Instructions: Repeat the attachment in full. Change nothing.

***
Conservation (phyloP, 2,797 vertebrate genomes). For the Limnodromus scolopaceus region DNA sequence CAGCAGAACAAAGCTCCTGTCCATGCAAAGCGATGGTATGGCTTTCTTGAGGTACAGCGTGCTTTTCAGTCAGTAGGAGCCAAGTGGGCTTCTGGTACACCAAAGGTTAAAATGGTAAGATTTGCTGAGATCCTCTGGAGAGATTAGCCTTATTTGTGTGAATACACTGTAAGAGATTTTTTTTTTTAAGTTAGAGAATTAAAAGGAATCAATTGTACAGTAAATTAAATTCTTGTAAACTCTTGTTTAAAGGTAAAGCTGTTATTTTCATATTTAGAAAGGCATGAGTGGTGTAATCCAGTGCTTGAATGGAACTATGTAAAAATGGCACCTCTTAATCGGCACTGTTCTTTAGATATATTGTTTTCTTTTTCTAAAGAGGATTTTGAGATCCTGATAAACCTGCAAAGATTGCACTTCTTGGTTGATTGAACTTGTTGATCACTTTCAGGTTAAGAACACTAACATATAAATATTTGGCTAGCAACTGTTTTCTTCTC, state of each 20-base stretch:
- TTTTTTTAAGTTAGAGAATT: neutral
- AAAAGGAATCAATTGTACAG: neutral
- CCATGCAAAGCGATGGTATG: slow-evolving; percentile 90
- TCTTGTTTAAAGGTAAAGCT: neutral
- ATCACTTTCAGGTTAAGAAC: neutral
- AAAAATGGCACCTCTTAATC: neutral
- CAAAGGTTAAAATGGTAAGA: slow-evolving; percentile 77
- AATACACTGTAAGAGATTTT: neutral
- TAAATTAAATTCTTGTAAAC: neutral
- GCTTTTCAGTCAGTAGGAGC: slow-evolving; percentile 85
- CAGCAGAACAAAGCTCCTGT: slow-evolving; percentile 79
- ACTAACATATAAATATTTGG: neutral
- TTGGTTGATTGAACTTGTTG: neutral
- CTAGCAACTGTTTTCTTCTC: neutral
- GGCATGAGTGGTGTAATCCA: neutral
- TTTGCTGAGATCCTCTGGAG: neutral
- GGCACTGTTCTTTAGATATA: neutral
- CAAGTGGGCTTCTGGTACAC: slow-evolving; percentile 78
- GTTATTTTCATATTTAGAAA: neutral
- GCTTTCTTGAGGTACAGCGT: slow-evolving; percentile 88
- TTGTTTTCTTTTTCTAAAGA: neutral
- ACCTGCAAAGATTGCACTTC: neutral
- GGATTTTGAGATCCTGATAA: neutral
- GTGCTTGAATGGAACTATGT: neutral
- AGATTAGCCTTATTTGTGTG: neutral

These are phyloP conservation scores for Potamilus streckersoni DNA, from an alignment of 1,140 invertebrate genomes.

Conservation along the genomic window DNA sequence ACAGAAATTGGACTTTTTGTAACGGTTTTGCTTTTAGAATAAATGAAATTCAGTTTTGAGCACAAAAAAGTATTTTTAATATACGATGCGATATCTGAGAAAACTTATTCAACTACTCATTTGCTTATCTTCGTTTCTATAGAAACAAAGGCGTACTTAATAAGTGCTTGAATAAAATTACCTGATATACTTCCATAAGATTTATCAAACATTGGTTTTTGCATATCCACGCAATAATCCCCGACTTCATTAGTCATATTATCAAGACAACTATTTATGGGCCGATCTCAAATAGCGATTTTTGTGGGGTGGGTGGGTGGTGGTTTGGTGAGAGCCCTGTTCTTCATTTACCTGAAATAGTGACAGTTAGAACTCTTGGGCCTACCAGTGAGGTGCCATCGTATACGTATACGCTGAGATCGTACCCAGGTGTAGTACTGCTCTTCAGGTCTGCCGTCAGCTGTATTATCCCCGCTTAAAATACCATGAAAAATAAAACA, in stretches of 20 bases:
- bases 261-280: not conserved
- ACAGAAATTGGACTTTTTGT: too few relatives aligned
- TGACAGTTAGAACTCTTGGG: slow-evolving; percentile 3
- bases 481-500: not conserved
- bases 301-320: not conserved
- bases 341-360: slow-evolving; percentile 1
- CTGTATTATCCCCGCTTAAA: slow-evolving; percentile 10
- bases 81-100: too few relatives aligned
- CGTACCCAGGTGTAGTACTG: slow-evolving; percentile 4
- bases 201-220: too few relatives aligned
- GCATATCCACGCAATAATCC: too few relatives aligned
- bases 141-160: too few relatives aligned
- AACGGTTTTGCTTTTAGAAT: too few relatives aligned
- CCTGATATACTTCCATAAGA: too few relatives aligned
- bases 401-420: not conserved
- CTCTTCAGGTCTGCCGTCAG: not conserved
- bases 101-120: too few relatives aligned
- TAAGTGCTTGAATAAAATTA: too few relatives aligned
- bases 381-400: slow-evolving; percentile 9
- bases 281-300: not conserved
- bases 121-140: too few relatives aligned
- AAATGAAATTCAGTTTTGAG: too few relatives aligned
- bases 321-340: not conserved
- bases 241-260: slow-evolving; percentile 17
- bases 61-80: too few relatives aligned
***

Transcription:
Conservation (phyloP, 2,797 vertebrate genomes). For the Limnodromus scolopaceus region DNA sequence CAGCAGAACAAAGCTCCTGTCCATGCAAAGCGATGGTATGGCTTTCTTGAGGTACAGCGTGCTTTTCAGTCAGTAGGAGCCAAGTGGGCTTCTGGTACACCAAAGGTTAAAATGGTAAGATTTGCTGAGATCCTCTGGAGAGATTAGCCTTATTTGTGTGAATACACTGTAAGAGATTTTTTTTTTTAAGTTAGAGAATTAAAAGGAATCAATTGTACAGTAAATTAAATTCTTGTAAACTCTTGTTTAAAGGTAAAGCTGTTATTTTCATATTTAGAAAGGCATGAGTGGTGTAATCCAGTGCTTGAATGGAACTATGTAAAAATGGCACCTCTTAATCGGCACTGTTCTTTAGATATATTGTTTTCTTTTTCTAAAGAGGATTTTGAGATCCTGATAAACCTGCAAAGATTGCACTTCTTGGTTGATTGAACTTGTTGATCACTTTCAGGTTAAGAACACTAACATATAAATATTTGGCTAGCAACTGTTTTCTTCTC, state of each 20-base stretch:
- TTTTTTTAAGTTAGAGAATT: neutral
- AAAAGGAATCAATTGTACAG: neutral
- CCATGCAAAGCGATGGTATG: slow-evolving; percentile 90
- TCTTGTTTAAAGGTAAAGCT: neutral
- ATCACTTTCAGGTTAAGAAC: neutral
- AAAAATGGCACCTCTTAATC: neutral
- CAAAGGTTAAAATGGTAAGA: slow-evolving; percentile 77
- AATACACTGTAAGAGATTTT: neutral
- TAAATTAAATTCTTGTAAAC: neutral
- GCTTTTCAGTCAGTAGGAGC: slow-evolving; percentile 85
- CAGCAGAACAAAGCTCCTGT: slow-evolving; percentile 79
- ACTAACATATAAATATTTGG: neutral
- TTGGTTGATTGAACTTGTTG: neutral
- CTAGCAACTGTTTTCTTCTC: neutral
- GGCATGAGTGGTGTAATCCA: neutral
- TTTGCTGAGATCCTCTGGAG: neutral
- GGCACTGTTCTTTAGATATA: neutral
- CAAGTGGGCTTCTGGTACAC: slow-evolving; percentile 78
- GTTATTTTCATATTTAGAAA: neutral
- GCTTTCTTGAGGTACAGCGT: slow-evolving; percentile 88
- TTGTTTTCTTTTTCTAAAGA: neutral
- ACCTGCAAAGATTGCACTTC: neutral
- GGATTTTGAGATCCTGATAA: neutral
- GTGCTTGAATGGAACTATGT: neutral
- AGATTAGCCTTATTTGTGTG: neutral

These are phyloP conservation scores for Potamilus streckersoni DNA, from an alignment of 1,140 invertebrate genomes.

Conservation along the genomic window DNA sequence ACAGAAATTGGACTTTTTGTAACGGTTTTGCTTTTAGAATAAATGAAATTCAGTTTTGAGCACAAAAAAGTATTTTTAATATACGATGCGATATCTGAGAAAACTTATTCAACTACTCATTTGCTTATCTTCGTTTCTATAGAAACAAAGGCGTACTTAATAAGTGCTTGAATAAAATTACCTGATATACTTCCATAAGATTTATCAAACATTGGTTTTTGCATATCCACGCAATAATCCCCGACTTCATTAGTCATATTATCAAGACAACTATTTATGGGCCGATCTCAAATAGCGATTTTTGTGGGGTGGGTGGGTGGTGGTTTGGTGAGAGCCCTGTTCTTCATTTACCTGAAATAGTGACAGTTAGAACTCTTGGGCCTACCAGTGAGGTGCCATCGTATACGTATACGCTGAGATCGTACCCAGGTGTAGTACTGCTCTTCAGGTCTGCCGTCAGCTGTATTATCCCCGCTTAAAATACCATGAAAAATAAAACA, in stretches of 20 bases:
- bases 261-280: not conserved
- ACAGAAATTGGACTTTTTGT: too few relatives aligned
- TGACAGTTAGAACTCTTGGG: slow-evolving; percentile 3
- bases 481-500: not conserved
- bases 301-320: not conserved
- bases 341-360: slow-evolving; percentile 1
- CTGTATTATCCCCGCTTAAA: slow-evolving; percentile 10
- bases 81-100: too few relatives aligned
- CGTACCCAGGTGTAGTACTG: slow-evolving; percentile 4
- bases 201-220: too few relatives aligned
- GCATATCCACGCAATAATCC: too few relatives aligned
- bases 141-160: too few relatives aligned
- AACGGTTTTGCTTTTAGAAT: too few relatives aligned
- CCTGATATACTTCCATAAGA: too few relatives aligned
- bases 401-420: not conserved
- CTCTTCAGGTCTGCCGTCAG: not conserved
- bases 101-120: too few relatives aligned
- TAAGTGCTTGAATAAAATTA: too few relatives aligned
- bases 381-400: slow-evolving; percentile 9
- bases 281-300: not conserved
- bases 121-140: too few relatives aligned
- AAATGAAATTCAGTTTTGAG: too few relatives aligned
- bases 321-340: not conserved
- bases 241-260: slow-evolving; percentile 17
- bases 61-80: too few relatives aligned